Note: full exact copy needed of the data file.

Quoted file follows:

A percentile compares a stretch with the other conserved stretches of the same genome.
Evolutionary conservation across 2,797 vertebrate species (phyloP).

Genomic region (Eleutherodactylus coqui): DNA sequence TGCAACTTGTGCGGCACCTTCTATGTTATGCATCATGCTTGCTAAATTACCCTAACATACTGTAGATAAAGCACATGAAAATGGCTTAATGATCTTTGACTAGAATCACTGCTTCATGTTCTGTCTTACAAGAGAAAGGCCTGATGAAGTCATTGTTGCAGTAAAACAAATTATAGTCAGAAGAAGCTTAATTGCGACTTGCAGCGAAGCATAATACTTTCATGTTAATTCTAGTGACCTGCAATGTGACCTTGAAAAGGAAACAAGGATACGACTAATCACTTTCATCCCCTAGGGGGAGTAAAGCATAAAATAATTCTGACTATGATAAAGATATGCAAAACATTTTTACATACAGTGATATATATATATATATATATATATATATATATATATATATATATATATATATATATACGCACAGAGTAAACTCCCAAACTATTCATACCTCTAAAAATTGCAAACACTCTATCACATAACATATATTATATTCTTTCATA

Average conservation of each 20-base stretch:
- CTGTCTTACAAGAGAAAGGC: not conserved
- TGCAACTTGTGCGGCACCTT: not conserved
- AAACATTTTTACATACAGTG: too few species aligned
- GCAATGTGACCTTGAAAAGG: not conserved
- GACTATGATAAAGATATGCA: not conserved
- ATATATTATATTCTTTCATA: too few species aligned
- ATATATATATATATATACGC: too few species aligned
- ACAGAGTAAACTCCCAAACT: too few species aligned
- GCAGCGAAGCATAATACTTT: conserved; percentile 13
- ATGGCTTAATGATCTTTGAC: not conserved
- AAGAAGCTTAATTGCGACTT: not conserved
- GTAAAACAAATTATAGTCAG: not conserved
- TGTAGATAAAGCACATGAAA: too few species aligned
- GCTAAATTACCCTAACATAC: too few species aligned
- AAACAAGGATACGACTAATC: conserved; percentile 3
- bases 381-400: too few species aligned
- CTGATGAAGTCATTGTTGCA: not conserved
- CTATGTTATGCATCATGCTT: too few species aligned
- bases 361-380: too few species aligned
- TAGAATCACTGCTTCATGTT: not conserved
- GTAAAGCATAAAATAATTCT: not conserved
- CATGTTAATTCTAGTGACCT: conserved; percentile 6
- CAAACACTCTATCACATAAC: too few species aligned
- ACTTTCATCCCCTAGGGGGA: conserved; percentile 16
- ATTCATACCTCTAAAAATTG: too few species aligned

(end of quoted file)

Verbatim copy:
A percentile compares a stretch with the other conserved stretches of the same genome.
Evolutionary conservation across 2,797 vertebrate species (phyloP).

Genomic region (Eleutherodactylus coqui): DNA sequence TGCAACTTGTGCGGCACCTTCTATGTTATGCATCATGCTTGCTAAATTACCCTAACATACTGTAGATAAAGCACATGAAAATGGCTTAATGATCTTTGACTAGAATCACTGCTTCATGTTCTGTCTTACAAGAGAAAGGCCTGATGAAGTCATTGTTGCAGTAAAACAAATTATAGTCAGAAGAAGCTTAATTGCGACTTGCAGCGAAGCATAATACTTTCATGTTAATTCTAGTGACCTGCAATGTGACCTTGAAAAGGAAACAAGGATACGACTAATCACTTTCATCCCCTAGGGGGAGTAAAGCATAAAATAATTCTGACTATGATAAAGATATGCAAAACATTTTTACATACAGTGATATATATATATATATATATATATATATATATATATATATATATATATATATATATACGCACAGAGTAAACTCCCAAACTATTCATACCTCTAAAAATTGCAAACACTCTATCACATAACATATATTATATTCTTTCATA

Average conservation of each 20-base stretch:
- CTGTCTTACAAGAGAAAGGC: not conserved
- TGCAACTTGTGCGGCACCTT: not conserved
- AAACATTTTTACATACAGTG: too few species aligned
- GCAATGTGACCTTGAAAAGG: not conserved
- GACTATGATAAAGATATGCA: not conserved
- ATATATTATATTCTTTCATA: too few species aligned
- ATATATATATATATATACGC: too few species aligned
- ACAGAGTAAACTCCCAAACT: too few species aligned
- GCAGCGAAGCATAATACTTT: conserved; percentile 13
- ATGGCTTAATGATCTTTGAC: not conserved
- AAGAAGCTTAATTGCGACTT: not conserved
- GTAAAACAAATTATAGTCAG: not conserved
- TGTAGATAAAGCACATGAAA: too few species aligned
- GCTAAATTACCCTAACATAC: too few species aligned
- AAACAAGGATACGACTAATC: conserved; percentile 3
- bases 381-400: too few species aligned
- CTGATGAAGTCATTGTTGCA: not conserved
- CTATGTTATGCATCATGCTT: too few species aligned
- bases 361-380: too few species aligned
- TAGAATCACTGCTTCATGTT: not conserved
- GTAAAGCATAAAATAATTCT: not conserved
- CATGTTAATTCTAGTGACCT: conserved; percentile 6
- CAAACACTCTATCACATAAC: too few species aligned
- ACTTTCATCCCCTAGGGGGA: conserved; percentile 16
- ATTCATACCTCTAAAAATTG: too few species aligned